CGI elephant chasing guy with dreadlocks in 10,000 BC (dir. Roland Emmerich, 2008).
Did you know that some people are upset because of the "BC" in this film's title? Excuse me, some people, may I laugh at you? In the world of this film--a world where people can talk to tigers (I mean, I guess people can talk to tigers in our world too, but in this movie, the tigers understand), where old medicine women can tell the future and telepathically heal arrow wounds, and where seven-foot-tall malevolent albinos enlist not only human slaves but wooly mammoths to build huge golden-tipped pyramids--I think it's fair to entertain more than just the possibility that the as-yet-unborn Jesus Christ is a legitimate holy savior worthy of having all the years subsequent to his birth named after him; in this world, he could very well be an electric-banjo-playing international porn star who's able to shoot laser beams from his tongue.
I think what I like best about 10,000 BC is that the three main characters are named D'Leh, Evolet, and Tic'Tic. Their language must be derived from backwards Journey lyrics or something. For the audience, of course, it's English, which is fine; but why, when people in movies are supposed to be speaking another language, are they given those stupid accents? They don't have accents when they speak however they "actually" speak in their language, do they? So why should they have accents in "translation"? And why is it so important that the English used to represent their speech never contain any contractions? And I'm sorry--did I really hear someone say "many moons"?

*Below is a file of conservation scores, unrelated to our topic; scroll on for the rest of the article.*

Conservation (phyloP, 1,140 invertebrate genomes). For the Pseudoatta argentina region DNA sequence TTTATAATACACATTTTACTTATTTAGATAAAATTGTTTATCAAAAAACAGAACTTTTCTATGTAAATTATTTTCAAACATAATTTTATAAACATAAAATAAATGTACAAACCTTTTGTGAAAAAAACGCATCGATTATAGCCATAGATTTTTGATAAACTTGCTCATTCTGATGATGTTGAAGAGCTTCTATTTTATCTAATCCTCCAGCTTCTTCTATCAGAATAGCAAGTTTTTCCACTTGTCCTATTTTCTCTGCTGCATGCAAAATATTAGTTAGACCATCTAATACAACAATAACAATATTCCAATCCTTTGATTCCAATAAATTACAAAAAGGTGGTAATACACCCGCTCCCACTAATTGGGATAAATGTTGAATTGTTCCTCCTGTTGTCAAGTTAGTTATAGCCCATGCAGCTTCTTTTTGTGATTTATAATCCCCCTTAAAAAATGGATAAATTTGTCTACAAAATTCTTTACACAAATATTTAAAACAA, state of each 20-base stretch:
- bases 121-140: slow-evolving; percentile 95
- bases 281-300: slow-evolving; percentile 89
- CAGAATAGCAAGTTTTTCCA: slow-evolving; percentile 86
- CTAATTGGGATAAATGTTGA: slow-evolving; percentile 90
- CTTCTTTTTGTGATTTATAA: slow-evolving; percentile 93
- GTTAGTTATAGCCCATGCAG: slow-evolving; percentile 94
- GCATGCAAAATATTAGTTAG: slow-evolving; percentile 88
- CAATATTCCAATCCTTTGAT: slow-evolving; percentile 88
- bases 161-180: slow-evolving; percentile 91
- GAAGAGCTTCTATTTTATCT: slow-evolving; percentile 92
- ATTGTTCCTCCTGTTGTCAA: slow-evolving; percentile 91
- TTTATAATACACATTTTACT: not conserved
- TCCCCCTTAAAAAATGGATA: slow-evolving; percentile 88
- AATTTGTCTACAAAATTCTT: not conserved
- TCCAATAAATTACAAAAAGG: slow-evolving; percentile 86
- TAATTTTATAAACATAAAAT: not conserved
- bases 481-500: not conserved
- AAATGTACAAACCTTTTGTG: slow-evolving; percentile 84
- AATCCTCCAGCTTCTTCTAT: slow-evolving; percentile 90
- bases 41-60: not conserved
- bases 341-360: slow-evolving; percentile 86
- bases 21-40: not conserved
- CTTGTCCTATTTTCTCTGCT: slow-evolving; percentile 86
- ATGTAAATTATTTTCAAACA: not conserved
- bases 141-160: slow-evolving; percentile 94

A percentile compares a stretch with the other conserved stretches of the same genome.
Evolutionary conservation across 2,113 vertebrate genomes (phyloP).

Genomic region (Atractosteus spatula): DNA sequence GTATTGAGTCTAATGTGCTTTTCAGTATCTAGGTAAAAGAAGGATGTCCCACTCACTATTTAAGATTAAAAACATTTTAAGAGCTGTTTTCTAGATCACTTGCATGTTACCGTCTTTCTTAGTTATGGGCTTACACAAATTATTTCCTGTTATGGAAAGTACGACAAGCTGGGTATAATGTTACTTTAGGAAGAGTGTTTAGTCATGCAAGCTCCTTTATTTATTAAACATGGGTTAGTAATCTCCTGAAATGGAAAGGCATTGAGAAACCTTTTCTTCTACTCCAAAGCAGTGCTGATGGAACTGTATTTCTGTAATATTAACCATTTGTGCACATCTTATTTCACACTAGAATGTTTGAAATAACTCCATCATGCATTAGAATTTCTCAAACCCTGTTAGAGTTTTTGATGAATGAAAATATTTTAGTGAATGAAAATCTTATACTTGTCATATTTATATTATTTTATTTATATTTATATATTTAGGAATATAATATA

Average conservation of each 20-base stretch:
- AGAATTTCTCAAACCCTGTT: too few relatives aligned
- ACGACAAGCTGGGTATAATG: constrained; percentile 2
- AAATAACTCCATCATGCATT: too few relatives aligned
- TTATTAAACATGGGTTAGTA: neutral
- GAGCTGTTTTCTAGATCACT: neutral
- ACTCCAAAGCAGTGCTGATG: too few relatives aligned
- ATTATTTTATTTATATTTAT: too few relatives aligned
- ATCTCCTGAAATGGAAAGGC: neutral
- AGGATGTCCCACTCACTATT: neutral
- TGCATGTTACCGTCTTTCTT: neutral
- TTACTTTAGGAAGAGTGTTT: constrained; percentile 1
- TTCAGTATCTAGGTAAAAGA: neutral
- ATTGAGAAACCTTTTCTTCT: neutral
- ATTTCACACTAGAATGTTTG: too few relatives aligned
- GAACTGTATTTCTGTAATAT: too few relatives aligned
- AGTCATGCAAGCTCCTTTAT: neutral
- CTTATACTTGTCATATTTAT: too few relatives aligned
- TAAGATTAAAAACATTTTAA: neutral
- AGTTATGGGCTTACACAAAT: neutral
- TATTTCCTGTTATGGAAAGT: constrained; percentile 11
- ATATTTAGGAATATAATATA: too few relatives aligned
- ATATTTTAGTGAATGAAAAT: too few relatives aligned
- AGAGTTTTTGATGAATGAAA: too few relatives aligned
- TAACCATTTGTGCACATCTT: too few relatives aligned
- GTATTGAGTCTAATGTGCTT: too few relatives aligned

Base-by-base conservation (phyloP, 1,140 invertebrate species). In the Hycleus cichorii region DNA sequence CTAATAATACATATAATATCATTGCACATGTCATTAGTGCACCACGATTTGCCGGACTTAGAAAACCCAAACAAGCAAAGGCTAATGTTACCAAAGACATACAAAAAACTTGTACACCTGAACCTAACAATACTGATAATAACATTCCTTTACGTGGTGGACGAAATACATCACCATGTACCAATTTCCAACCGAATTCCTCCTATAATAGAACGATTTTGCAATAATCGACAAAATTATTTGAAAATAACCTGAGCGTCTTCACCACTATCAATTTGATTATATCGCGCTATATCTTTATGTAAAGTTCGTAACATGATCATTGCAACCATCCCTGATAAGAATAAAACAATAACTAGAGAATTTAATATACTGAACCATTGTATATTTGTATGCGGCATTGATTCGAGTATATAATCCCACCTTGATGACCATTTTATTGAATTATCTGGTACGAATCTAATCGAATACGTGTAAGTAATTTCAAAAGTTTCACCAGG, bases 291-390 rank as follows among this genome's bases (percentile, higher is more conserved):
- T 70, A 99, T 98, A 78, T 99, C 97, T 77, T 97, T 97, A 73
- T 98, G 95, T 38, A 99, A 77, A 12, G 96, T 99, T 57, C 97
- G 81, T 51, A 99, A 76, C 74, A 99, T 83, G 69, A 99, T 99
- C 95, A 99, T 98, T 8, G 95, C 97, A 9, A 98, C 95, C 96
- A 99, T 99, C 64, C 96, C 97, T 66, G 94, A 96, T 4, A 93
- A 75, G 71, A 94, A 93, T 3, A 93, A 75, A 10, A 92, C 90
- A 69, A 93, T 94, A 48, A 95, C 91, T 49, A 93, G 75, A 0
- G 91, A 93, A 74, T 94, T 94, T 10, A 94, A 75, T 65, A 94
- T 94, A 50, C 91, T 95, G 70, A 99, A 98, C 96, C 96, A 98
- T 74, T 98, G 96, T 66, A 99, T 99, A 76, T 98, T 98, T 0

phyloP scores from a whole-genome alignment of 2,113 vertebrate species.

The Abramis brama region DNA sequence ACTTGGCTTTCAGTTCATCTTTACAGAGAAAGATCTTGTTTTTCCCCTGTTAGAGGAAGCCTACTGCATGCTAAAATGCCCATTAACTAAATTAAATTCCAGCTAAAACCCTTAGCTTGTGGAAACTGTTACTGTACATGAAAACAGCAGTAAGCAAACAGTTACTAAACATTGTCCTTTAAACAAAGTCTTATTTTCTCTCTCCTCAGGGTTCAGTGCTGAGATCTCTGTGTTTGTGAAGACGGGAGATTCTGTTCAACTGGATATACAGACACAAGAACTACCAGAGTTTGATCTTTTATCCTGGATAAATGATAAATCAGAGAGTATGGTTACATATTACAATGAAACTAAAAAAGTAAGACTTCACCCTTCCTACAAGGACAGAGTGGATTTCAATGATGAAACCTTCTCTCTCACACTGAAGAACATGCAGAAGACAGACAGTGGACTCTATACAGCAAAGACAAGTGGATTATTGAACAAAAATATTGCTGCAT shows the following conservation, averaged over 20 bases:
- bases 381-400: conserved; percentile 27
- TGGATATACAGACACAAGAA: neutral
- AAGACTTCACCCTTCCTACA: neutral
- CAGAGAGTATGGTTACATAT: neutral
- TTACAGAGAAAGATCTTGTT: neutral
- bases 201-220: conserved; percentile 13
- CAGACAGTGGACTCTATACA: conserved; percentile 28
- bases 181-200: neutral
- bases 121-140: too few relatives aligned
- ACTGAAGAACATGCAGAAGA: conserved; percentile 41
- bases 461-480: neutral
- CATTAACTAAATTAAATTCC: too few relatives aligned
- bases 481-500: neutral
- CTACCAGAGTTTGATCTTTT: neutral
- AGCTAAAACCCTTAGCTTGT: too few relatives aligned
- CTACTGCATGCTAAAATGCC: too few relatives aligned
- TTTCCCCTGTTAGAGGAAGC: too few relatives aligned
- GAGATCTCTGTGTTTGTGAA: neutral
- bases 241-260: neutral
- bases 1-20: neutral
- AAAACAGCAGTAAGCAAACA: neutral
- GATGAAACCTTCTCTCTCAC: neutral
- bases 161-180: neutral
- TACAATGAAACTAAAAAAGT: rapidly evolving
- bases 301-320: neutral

Labels: Roland Emmerich